It’s National Mentoring Day next week on 27th October 2018. Whatever role you play in mentoring - mentor, supporter, mentee, researcher, supervisor, champion, trainee mentor, funder, scheme organiser/manager (I’m sure there are more) - this is a chance to promote and celebrate mentoring and its value.
There’s a dedicated website where you can find resources, media packs, logos and some ideas on how you can mark the day. My plan this year is to mark the day by making a contributory blog each week day leading up to 27th. It will be a mix of practice sharing, skills and knowledge boosters and thoughts on the professionalised side of mentoring, including pointing to books and useful articles, all drawn from the ‘A to Z’ of mentoring.
It’s not until the 21st century that good, robust research, national occupational standards and professionalisation of mentoring has really come together. My work as a qualified practitioner and mentor trainer nationally means I have a privileged overview of these factors and how the value of mentoring in many environments has been recognised, amongst other things. So I’ll be dipping in to this experience from several perspectives.
In the meantime here are some As through to Zs
Active listening, Boundaries, CPD, Development, Ethics (code of), Feedback, Guidance, Humour, Insight, J?, Knowledge, Learning, Model (role), NO ADVICE!, Options, Pull (not push), Questioning, Reflective practice, Summarising, Trust, Unbiased, Verbal and non verbal and Voice, Wisdom, X David Clutterbuck’s Toxic Mentor, You (as in ‘it’s not about you’), Z (zest?).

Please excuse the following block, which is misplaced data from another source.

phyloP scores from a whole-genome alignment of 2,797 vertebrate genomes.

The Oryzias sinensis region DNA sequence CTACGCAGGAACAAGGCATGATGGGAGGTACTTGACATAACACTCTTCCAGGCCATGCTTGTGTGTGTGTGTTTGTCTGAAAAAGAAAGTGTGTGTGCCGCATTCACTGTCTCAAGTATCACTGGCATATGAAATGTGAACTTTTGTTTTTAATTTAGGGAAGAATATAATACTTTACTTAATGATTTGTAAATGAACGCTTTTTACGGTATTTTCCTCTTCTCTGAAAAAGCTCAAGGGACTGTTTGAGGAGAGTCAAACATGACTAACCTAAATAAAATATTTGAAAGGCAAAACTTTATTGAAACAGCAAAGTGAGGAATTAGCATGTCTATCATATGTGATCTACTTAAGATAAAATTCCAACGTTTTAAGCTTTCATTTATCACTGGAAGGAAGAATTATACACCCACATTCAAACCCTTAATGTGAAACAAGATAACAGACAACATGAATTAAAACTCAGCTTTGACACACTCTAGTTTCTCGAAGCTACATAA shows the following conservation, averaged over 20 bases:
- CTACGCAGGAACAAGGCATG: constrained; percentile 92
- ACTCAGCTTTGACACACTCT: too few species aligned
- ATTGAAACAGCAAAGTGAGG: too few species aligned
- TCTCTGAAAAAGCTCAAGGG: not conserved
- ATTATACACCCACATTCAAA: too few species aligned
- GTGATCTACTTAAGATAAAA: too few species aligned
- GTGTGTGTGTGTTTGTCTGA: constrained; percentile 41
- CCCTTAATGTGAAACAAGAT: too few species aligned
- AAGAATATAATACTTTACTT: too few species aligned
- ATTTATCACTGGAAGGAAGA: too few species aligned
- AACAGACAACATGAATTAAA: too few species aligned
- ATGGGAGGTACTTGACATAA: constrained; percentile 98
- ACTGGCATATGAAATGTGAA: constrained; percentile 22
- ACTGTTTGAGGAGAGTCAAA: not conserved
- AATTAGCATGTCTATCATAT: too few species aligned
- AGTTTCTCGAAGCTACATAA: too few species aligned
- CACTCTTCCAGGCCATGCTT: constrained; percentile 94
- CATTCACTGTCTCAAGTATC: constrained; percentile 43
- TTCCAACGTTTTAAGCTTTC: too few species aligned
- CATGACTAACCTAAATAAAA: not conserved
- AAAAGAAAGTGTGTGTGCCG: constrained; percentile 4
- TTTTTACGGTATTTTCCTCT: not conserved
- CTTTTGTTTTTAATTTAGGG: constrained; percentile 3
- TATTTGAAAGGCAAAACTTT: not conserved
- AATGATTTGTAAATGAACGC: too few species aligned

I have mentored, and trained others in mentoring skills, for nigh on 8 years. This has included delivering national training programmes with SFEDI Awards, where anyone interested in enterprise mentoring can gain a recognised qualification, and the UK’s professional enterprise institute the IOEE, where you can register and find a mentor through its professional matching service. You can be a mentor without going as far as gaining a qualification, but it is important you have some form of training so that you understand what mentoring is, where the boundaries are, and stay legal and ethical.
More than anything, a mentor is self aware and knows how to use the right skills and tools and create the right environment for mentoring to be successful. This is not only knowing it theoretically, but also in the moment in a mentoring session.
Get in touch if you’d like to discuss any aspect of mentoring or have some practice to share.